Ansel Adams, Industrial Light & Magic, virtual cameras, photography and a lot of imagination are the reason for this article, which seems to be about video games, but is more about the growing connection between the worlds of Cinema, Video games and Photography.
While the introduction of Ansel to video games may not appear to have a directly link with photography, the fact is that it has not only to do with photography, but with many of the technologies we will see in video and photography in the future. It also relates to the freedom of capturing unique images which video games offer photographers and videographers.
The newest graphics card from nVidia, the GTX 1080, will cost around $600, more than what many users can afford or want to pay for a card. That’s the reason why everybody expected the appearance of the GTX 1070, which will offer slightly less performance but will cost much less, around the $370 mark, making for a more logical card in terms of desktop gaming. Yes, I know, by now you think: what does this have to do with Pro Video Coalition?
Well, together with the new card nVidia announced a technology, Ansel, able to, as the company says, “revolutionize screenshot capture for Geforce GTX gamers”. Ansel is named after photographer Ansel Adams, and just that would be interesting enough to write a story here… but there is more. Game photography is, according to nVidia, a “new art form – screenshots can be posed and framed, and those with a great eye will select the best scenes and most beautiful vistas, just as a real world photographer would. The very best screenshots from famous game photographers like Duncan Harris, James Pollock, Leonardo Sang and Joshua Taylor are shown in exhibitions, printed and framed, and admired by millions of gamers online.”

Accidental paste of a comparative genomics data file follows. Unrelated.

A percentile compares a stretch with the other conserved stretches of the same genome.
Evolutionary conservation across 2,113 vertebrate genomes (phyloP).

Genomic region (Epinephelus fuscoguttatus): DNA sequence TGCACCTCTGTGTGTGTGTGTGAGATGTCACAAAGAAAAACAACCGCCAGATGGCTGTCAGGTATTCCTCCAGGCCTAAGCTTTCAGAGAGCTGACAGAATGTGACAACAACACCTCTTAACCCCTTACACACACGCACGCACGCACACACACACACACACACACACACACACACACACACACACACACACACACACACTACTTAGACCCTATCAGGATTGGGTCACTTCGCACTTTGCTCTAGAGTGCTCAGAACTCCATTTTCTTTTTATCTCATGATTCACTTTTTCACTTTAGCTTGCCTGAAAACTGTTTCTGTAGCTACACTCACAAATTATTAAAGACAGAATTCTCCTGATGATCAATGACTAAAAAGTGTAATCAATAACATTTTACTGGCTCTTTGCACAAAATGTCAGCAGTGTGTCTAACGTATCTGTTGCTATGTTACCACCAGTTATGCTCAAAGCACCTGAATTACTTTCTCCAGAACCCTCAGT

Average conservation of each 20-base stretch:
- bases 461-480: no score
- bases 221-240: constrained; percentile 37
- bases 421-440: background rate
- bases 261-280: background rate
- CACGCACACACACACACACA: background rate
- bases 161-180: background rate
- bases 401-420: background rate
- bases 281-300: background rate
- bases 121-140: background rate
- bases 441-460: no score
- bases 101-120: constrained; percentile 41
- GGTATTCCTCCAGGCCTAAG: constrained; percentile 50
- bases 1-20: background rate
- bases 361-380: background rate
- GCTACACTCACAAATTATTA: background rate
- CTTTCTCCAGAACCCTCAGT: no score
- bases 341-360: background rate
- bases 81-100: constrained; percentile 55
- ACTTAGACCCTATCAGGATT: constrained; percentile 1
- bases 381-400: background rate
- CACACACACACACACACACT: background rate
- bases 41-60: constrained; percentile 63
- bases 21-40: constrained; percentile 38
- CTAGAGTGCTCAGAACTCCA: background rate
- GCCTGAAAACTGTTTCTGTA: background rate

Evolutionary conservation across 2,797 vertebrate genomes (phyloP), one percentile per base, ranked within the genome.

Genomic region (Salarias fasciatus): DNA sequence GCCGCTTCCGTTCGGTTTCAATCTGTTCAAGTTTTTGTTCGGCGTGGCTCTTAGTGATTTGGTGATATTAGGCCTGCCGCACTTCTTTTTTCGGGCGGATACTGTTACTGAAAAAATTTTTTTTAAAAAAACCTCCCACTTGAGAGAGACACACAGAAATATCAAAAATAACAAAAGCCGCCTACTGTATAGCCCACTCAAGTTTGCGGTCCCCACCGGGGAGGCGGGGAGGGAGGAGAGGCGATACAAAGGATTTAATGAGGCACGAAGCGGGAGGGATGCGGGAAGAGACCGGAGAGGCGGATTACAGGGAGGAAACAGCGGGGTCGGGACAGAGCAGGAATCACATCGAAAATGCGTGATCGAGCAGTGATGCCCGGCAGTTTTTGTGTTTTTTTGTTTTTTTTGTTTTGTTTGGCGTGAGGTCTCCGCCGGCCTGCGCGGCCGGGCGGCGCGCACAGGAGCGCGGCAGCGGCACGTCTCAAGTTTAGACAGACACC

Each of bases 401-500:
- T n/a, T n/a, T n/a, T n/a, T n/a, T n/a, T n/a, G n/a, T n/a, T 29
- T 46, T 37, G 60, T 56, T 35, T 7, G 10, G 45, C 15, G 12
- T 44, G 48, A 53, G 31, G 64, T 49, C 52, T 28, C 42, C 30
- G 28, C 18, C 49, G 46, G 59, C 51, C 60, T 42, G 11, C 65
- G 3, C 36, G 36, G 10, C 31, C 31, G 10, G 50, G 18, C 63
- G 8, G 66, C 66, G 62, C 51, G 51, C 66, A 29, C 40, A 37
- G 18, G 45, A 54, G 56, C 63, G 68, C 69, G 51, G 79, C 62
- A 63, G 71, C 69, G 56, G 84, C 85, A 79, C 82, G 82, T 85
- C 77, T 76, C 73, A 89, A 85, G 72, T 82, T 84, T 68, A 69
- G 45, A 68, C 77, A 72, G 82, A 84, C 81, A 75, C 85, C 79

Many of us, continues nVidia, “would love to take similar screenshots, and try as we might we simply can’t work around the limitations of traditional game capture – views and camera angles can’t be changed, enemies continue to attack, and you can only capture a generic shot with the HUD visible.”That’s where Ansel comes in.
Before we continue, let me state one thing: I understand that nVidia is doing its marketing, but the situation in terms of image capturing in games is not exactly as they say. People have been taking photographs (printscreens?) inside games and virtual worlds since the first day they were told they could, I believe. As someone who started to write about the computer games industry in the 1980s, I’ve used the printscreen key (or whatever key I could) as my camera trigger, as soon as that was viable. With some platforms, as consoles, I would use a SLR camera (yes, transparencies which where scanned to be used in magazines) to get pictures of a TV screen. But with PC games, the printscreen was the way to go.
Being a photographer as well as a writer, I wrote extensively about picture taking inside games and virtual worlds (I was, as other journalists, a newspaper special envoy inside the virtual world Second Life, and even had a book published about the experience), and always applied, there, the same rules I used for photography in the real world. For many people, those memories “in game” are as important as the snapshots from their holidays, especially when people spend so much time in virtual worlds. Not much different from picture taking at Disneyland or any other theme park, in fact, as writer Umberto Ecco suggested in his book Travels in Hyperreality.